[Cancer-related fatigue]

Sonia Fatigoni, Guglielmo Fumi, Fausto Roila
Recenti Progressi in Medicina 2015, 106 (1): 28-31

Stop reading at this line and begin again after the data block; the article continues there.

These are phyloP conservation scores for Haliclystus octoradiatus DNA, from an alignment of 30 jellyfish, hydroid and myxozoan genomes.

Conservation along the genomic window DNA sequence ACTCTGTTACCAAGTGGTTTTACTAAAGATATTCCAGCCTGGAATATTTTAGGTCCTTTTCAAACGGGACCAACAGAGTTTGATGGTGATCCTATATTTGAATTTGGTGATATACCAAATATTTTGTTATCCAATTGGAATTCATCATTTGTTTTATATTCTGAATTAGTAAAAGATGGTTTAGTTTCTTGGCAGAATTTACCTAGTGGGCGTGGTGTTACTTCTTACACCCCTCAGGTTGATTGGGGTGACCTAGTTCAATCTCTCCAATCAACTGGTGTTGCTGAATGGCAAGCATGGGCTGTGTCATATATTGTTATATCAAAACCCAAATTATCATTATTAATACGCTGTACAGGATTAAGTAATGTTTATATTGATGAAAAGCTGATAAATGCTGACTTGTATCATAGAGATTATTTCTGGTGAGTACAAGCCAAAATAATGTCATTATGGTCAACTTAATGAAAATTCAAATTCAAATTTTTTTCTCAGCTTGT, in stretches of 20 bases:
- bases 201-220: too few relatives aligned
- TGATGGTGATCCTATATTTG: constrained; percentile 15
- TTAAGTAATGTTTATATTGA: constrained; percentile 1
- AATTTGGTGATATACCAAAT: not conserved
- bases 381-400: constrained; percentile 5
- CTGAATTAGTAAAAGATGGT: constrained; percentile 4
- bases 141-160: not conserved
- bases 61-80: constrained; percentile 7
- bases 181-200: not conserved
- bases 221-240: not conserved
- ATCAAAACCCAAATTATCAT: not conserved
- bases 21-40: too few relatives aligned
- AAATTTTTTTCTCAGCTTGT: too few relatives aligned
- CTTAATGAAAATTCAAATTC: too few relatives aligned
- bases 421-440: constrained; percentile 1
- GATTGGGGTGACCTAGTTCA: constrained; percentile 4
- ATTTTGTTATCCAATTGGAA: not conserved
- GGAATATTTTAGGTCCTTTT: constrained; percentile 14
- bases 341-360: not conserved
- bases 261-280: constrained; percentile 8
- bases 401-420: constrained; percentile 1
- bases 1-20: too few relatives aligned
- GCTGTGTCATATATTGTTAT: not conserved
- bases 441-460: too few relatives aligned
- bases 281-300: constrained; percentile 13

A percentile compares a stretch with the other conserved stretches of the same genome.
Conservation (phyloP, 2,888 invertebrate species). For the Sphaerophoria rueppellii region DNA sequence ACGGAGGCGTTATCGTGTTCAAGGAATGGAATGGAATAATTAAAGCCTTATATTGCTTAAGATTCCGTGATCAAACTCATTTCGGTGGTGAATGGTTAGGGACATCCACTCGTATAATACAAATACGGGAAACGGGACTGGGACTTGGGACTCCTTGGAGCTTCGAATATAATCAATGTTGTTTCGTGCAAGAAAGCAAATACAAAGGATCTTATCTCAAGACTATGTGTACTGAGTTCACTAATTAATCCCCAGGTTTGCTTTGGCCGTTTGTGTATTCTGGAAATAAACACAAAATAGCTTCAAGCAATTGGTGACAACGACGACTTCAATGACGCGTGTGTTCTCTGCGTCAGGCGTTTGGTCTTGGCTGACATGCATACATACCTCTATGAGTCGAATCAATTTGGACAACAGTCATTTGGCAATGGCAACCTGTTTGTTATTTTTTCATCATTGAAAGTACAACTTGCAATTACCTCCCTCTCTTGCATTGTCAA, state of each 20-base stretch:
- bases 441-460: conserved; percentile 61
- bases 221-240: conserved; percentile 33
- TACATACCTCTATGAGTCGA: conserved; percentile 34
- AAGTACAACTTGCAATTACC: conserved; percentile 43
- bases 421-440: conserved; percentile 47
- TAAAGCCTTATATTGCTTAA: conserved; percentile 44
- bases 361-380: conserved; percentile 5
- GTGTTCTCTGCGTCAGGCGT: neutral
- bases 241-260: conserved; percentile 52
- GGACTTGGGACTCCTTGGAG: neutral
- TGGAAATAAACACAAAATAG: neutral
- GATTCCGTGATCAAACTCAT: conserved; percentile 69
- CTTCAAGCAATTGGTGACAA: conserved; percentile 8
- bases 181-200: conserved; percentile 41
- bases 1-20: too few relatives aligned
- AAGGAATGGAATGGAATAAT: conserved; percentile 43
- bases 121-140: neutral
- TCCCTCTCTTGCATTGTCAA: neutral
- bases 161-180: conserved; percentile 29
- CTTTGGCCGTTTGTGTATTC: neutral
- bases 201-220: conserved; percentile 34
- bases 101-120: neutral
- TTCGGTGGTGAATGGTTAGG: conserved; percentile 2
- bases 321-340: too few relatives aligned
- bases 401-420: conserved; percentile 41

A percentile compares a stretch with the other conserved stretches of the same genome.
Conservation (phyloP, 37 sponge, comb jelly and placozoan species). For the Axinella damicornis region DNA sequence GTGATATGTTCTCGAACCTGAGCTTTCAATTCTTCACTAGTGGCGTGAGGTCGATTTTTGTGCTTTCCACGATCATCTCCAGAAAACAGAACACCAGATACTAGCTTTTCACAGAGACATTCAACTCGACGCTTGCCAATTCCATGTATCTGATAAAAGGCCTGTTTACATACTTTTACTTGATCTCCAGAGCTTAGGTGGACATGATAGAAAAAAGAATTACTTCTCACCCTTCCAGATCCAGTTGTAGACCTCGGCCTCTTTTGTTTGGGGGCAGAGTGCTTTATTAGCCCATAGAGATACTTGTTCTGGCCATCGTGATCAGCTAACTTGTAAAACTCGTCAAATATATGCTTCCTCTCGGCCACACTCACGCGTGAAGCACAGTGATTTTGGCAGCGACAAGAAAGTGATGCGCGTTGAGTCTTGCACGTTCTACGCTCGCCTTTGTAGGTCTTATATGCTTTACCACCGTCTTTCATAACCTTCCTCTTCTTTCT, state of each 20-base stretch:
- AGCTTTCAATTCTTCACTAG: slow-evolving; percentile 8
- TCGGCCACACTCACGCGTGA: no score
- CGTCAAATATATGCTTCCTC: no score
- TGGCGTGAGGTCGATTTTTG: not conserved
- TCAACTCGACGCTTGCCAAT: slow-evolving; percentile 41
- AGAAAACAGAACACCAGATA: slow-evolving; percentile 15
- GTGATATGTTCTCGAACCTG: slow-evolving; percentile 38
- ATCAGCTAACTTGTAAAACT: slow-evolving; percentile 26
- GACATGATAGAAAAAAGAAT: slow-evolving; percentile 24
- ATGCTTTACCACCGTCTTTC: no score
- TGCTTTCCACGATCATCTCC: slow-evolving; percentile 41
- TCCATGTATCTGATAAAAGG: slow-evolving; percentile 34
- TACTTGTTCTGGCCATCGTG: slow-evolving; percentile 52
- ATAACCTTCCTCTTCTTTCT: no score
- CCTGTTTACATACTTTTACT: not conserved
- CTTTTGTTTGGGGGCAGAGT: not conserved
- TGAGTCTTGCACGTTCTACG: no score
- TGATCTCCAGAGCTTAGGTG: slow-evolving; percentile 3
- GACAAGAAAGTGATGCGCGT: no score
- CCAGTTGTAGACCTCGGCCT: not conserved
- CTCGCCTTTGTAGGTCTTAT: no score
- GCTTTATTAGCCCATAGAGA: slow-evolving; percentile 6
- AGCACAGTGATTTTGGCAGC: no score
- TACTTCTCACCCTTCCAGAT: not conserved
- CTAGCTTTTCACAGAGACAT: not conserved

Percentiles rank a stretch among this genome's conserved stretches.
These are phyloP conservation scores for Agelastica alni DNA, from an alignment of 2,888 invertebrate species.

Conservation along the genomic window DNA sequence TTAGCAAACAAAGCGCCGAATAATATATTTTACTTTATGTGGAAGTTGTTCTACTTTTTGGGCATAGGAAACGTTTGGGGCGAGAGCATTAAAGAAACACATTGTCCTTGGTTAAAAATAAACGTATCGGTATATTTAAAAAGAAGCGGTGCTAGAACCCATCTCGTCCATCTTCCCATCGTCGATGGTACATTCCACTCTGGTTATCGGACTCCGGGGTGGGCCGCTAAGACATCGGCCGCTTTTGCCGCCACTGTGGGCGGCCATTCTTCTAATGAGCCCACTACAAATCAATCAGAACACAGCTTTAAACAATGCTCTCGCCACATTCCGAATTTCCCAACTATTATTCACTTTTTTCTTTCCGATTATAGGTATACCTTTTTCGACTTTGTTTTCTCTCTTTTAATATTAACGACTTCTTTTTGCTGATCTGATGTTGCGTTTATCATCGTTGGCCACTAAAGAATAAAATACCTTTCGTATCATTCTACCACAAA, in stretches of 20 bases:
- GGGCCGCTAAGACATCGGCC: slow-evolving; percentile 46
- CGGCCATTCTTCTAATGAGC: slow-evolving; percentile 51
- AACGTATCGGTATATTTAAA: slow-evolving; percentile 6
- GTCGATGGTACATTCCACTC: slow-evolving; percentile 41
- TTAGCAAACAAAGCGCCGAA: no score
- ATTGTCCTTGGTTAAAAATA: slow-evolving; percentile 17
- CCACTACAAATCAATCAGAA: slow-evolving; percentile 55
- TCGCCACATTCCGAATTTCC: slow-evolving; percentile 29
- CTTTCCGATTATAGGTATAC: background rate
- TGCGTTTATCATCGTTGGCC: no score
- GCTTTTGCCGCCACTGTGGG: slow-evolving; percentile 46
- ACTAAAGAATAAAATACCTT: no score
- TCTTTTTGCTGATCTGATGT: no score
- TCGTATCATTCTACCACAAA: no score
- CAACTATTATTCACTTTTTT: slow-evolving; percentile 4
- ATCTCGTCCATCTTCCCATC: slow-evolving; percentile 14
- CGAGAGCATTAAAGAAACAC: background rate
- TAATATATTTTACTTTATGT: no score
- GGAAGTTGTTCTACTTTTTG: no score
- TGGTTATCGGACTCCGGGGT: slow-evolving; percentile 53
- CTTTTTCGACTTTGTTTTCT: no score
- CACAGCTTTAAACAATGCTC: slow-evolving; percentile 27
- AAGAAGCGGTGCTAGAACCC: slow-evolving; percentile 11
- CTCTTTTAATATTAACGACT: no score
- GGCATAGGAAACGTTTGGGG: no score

Cancer-related fatigue (CRF) is a very common and distressing symptom experienced by most cancer patients, during and after treatments and also at the end of life. There is no accepted definition of CRF, because it is a multifaceted symptom that involves multiple biopsychosocial aspects. Several scales for assessing CRF have been used, unidimensional or multidimensional, but there is no agreement regarding the best instrument to measure CRF. Concerning the CRF treatment, pharmacologic and non-pharmacologic interventions have been used. Pharmacologic therapies have been evaluated in few randomized clinical trials: corticosteroids demonstrated a superior efficacy to the placebo in terminal cancer patients; psychostimulants (methylfenidate, dexamphetamine, modafinil), antidepressant (paroxetine), acetilcholinesterase inhibitors (donepezil), l-carnitine and coenzyme Q(10) generally have reported negative results. Non-pharmacologic interventions (physical exercise, psychosocial interventions and other integrative interventions, such as yoga, ginseng, acupuncture) have been evaluated in several randomized and non-randomized studies, but with many methodological limitations. Therefore, the most effective non-pharmacological intervention remains unclear and the effect sizes are small. Further research is needed to delineate the optimal definition, measurement and treatment of CRF.


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